Photo: They took them from the Jews and gave them to the Russians. The stories of the first republican villas in Prague's Bupensy are full of flaws

At the beginning of the 20th century, the Prague cream began to move to one of the most attractive places in the capital, Bubence. After World War II, some of the luxurious residences, which resemble small palaces, fell into the hands of the Soviet Union and remain in Russian hands today.

We walked several Bubeneč streets with Michal Šedivý, a volunteer of the Open House Prague organization, who tells interested people the stories of the First Republic villas and their former owners. Considering the history of the 20th century, his interpretation is not very happy. The fate of Jewish merchants in particular and their properties was often tragic and flawed.

Stealing without reason

We start at the Governor's Summer Palace on the edge of Stromovka Park. The villa opposite and the whole area belonging to it is surrounded by a wall. However, in winter, when the trees and shrubs are leafless, you still can't see them at any other time of the year. This is the Russian Embassy, ​​housed in the former home of Jewish businessman Petrich Petchko. After the war, President Edward Benes confiscated the pseudo-baroque residence and its extensive garden from the family in May 1945 and donated it to the Soviet Union in gratitude for the liberation. “The villa was stolen without any decoration,” Michael Sediv points out.

Architect Max Spielmann's building, completed in 1927, oozes luxury in French bourgeois style from the Louis XVI era, as well as modern technologies such as central heating and well-equipped bathrooms and kitchens. “The Petches were probably the richest Czechoslovak family in their time,” says the guide. It was started by Mojjis, the grandfather of Ota, Pavel, Petrich and Hanush brothers, with money earned through interest. He already came from Cologne to Prague with a relatively large amount of money, which he invested in mining brown coal and land.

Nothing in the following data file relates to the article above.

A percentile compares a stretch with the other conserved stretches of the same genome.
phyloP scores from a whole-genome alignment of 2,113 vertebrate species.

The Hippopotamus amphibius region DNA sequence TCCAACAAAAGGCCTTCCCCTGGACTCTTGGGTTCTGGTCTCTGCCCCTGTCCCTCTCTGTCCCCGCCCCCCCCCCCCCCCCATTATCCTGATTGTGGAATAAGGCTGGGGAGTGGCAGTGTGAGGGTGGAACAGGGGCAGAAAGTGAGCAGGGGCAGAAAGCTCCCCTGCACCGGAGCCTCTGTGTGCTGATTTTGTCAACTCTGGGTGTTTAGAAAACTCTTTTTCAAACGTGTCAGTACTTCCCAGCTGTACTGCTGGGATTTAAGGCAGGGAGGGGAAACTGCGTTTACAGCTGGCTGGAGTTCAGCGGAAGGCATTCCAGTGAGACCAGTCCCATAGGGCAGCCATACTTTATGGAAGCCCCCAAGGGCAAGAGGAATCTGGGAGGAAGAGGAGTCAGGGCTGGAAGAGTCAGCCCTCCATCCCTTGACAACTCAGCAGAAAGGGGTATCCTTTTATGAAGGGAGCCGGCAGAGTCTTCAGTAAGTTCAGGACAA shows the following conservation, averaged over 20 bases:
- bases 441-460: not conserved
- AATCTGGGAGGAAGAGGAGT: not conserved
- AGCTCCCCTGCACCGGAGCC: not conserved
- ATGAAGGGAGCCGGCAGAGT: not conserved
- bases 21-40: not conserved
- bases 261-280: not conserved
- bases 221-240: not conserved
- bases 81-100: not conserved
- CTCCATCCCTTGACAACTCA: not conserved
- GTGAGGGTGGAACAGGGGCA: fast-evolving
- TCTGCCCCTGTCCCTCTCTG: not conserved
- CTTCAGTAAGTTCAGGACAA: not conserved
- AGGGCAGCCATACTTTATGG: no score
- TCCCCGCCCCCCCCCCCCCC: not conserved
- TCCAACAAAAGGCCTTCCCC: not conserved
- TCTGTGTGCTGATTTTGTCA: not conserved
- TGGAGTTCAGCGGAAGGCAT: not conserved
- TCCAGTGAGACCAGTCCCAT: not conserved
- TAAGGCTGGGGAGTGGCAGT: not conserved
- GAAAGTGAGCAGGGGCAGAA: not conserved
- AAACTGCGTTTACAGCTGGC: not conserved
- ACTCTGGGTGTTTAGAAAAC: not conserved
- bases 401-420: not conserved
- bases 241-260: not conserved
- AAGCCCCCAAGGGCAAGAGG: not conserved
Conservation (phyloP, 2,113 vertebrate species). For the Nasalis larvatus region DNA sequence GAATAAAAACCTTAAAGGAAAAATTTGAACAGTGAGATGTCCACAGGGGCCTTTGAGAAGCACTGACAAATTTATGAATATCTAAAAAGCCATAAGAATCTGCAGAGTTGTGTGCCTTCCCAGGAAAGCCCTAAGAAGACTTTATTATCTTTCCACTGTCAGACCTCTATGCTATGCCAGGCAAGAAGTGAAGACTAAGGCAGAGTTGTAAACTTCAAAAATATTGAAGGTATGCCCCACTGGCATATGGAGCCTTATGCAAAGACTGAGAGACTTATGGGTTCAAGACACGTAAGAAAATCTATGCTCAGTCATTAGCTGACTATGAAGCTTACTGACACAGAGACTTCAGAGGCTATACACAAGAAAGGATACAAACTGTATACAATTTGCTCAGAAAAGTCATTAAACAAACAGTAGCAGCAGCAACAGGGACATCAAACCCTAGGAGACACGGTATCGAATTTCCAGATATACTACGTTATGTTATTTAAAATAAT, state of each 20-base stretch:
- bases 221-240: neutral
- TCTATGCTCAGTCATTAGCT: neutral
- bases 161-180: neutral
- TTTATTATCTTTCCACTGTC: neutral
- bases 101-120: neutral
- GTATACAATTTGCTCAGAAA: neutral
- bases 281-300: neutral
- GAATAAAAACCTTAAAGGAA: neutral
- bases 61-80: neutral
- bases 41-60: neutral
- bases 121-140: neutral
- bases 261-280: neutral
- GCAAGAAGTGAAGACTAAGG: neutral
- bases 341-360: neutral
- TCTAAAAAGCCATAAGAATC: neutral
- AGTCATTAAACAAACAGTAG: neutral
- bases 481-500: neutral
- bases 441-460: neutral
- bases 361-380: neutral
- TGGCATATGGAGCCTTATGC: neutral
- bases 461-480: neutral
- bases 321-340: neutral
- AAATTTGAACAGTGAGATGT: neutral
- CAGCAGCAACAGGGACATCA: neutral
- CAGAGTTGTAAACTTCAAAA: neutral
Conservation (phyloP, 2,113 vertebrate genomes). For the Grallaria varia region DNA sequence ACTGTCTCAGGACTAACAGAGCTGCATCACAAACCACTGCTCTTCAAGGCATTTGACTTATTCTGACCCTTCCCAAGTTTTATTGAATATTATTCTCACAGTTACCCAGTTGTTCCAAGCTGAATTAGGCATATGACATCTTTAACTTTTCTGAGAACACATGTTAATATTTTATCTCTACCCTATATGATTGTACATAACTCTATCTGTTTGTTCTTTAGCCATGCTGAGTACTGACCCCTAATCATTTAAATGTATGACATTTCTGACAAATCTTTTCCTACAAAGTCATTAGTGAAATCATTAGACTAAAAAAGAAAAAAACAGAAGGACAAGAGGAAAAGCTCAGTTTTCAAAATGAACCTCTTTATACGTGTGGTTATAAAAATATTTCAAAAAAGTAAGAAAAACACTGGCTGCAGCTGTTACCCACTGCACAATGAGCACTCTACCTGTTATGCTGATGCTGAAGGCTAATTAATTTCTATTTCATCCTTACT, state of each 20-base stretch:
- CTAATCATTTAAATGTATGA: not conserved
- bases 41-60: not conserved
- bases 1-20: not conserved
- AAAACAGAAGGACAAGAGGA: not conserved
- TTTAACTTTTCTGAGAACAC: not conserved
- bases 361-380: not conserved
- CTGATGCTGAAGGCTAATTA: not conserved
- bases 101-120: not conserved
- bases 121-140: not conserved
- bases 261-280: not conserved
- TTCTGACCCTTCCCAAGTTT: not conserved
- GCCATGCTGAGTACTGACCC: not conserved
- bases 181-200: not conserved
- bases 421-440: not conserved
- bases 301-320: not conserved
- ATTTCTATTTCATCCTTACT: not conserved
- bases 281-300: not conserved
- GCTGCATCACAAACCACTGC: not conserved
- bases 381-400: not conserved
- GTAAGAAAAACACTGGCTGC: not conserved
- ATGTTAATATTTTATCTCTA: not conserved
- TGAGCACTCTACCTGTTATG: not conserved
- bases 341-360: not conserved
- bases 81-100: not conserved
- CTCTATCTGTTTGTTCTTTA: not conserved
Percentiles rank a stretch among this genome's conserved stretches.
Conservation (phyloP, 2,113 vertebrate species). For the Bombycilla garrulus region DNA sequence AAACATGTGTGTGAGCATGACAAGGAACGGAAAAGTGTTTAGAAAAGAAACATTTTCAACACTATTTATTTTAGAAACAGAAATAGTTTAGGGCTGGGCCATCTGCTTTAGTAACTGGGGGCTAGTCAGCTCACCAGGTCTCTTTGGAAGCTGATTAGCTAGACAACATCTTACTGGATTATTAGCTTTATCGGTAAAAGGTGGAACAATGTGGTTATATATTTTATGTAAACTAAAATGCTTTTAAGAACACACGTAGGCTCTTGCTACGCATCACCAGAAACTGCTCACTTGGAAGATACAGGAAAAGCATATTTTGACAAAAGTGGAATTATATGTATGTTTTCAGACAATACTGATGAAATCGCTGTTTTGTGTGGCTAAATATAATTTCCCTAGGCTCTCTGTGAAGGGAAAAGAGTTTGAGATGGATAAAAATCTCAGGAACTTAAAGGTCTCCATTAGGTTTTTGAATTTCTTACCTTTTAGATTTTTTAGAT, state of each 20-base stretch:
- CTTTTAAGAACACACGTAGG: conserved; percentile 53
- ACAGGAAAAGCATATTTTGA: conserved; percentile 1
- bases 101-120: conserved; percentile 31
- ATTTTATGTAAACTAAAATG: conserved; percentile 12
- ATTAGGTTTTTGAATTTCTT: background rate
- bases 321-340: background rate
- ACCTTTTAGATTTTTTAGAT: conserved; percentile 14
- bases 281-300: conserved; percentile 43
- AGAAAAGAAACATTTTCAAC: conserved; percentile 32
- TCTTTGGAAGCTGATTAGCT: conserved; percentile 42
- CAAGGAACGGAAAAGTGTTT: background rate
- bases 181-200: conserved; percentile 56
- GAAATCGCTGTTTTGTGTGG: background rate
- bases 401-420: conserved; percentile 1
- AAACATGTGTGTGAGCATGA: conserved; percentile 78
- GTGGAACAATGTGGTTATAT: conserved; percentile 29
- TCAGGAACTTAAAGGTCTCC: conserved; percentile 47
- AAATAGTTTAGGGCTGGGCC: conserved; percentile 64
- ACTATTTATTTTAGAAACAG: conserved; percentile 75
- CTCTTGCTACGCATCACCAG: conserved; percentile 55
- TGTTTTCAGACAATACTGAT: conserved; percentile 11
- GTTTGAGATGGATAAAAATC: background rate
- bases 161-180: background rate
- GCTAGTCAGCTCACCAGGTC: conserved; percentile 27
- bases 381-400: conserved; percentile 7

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In the 1920s, the Petch family founded a bank, for which they built a palace between the National Museum and the main station, called Pekerna. During the war, it housed the headquarters of the Gestapo with torture chambers, and today it houses the Ministry of Industry and Trade. The banking house was run by Georg Popper, while he lived in a small villa (Villa Bloch) in the residential complex of his boss Petrich Petchko.

By the time Bedřich and his two brothers built villas in Bubenč (Ottovo was the residence of the American ambassador), the family was already financially secure and could devote themselves solely to property management. “Although Bedřich enjoyed a lavish lifestyle befitting a millionaire, the property was so large that managing it was a daunting task.”

The original owners belonged to one of the few Jews who managed to escape from Czechoslovakia, thanks to which they survived the Holocaust. Petrich's brother Pavel, who lived in Berlin and had better information, warned them about the Nazis. In the autumn of 1945 the remaining real estate of the great banking family was confiscated by the issuing of the Hundred and Eighth Decree of Eduard Benes, with the absurd justification that the Petschks were Germans because they spoke German.

“After November 1989, the Popper family began to claim Petrich's villa, saying that the banker had left it to them. However, I have not found any documents confirming this,” says Michal Šedivý. In addition to the two villas, the smaller one is almost invisible, behind the fence of the Russian embassy there is an administrative building, an Orthodox church and five apartment buildings with apartments for ambassadors.